The advent of large catalogs with more accurate positions enables the WCSTools
IMWCS program to fit more accurate world coordinate systems to images. There
has always been a question as to how the error in matching images to source
catalogs was split between the uncertainties of the catalog positions, the
uncertainties of the image centroids, nonlinearities in detector and telescope
optics, and nonlinearities in the actual detector chip.
Figure 1 shows an image of a field centered on a random galaxy with sources from the GSC II Catalog plotted over it based on a fit WCS.
Figure 2 compares the results of world coordinate system fits to the field based on sources from the USNO-A2.0, GSC II, 2MASS Point Source, USNO-SA2.0, UJ, GSC-ACT, and HST GSC Catalogs. For each catalog, the first column indicates the number of stars matched between the catalog and the image, the second column shows how many catalog stars were found in the image (with an upper limit of 300), and the third column indicates the mean separation between the image and catalog positions for the matched stars after the WCS fit in units of arcseconds times 1000 so that the bars all fit on the same scale.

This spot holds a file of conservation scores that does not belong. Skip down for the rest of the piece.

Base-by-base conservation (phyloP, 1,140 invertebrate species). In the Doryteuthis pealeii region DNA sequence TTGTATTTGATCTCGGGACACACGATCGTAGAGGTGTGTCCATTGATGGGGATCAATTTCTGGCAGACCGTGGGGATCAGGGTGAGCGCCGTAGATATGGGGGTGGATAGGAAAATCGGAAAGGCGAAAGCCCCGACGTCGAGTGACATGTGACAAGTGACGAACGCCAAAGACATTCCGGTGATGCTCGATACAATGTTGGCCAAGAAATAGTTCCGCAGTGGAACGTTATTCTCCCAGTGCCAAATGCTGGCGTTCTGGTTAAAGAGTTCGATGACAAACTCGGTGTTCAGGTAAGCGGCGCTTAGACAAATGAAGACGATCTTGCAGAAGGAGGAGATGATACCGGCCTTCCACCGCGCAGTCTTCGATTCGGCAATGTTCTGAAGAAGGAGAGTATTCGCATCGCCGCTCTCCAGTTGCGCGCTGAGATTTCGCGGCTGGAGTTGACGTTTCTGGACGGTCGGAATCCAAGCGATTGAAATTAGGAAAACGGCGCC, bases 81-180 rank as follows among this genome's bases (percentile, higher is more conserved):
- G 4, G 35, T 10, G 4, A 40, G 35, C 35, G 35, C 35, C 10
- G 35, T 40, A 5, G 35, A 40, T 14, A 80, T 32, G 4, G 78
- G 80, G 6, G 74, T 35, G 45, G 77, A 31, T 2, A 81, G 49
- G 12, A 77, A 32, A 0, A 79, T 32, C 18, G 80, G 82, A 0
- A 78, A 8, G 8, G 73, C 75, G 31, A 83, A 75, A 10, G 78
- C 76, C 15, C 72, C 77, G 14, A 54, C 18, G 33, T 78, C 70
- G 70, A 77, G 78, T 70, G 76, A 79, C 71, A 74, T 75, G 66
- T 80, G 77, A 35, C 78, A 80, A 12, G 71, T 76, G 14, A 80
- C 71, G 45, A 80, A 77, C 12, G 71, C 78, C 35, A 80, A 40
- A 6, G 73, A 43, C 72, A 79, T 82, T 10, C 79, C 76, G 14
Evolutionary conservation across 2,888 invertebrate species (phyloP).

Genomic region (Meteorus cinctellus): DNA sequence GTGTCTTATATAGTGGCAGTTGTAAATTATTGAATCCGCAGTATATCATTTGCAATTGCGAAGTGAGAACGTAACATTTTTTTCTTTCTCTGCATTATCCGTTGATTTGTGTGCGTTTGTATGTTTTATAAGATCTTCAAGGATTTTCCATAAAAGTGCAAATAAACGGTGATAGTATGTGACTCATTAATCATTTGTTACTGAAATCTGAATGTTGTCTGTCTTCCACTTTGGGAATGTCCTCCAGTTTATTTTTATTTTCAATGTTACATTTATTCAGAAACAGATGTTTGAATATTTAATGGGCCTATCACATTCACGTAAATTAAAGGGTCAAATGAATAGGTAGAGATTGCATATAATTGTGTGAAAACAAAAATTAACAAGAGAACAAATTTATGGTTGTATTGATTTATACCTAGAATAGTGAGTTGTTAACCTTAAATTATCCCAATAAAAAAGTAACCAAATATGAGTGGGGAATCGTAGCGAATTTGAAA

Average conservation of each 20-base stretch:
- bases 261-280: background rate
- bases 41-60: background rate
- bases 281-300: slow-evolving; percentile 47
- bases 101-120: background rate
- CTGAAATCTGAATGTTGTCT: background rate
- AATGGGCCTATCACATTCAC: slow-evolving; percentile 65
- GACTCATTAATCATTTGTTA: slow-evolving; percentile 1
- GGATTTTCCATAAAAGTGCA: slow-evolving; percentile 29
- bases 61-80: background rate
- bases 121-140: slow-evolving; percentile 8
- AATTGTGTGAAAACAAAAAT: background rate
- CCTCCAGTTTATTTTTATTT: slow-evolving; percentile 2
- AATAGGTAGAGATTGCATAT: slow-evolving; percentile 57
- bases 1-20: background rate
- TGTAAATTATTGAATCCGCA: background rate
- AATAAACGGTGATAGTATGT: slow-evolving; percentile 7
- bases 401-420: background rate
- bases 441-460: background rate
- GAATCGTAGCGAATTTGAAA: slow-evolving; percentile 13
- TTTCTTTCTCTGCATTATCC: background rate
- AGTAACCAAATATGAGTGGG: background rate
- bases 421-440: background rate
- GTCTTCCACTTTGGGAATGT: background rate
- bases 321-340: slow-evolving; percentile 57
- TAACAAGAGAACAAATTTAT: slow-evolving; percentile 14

Note that the recent epoch catalogs fit better than the USNO-A2.0 catalog, which is based on the 1950's Palomar Sky Survey. Further tests are being undertaken to discover exactly what the position errors really are, but this simple test shows that the better the astrometry in a source catalog, the better it will match an image.
Figure 1 (Click for bigger graph)
Figure 2 (Click for bigger graph)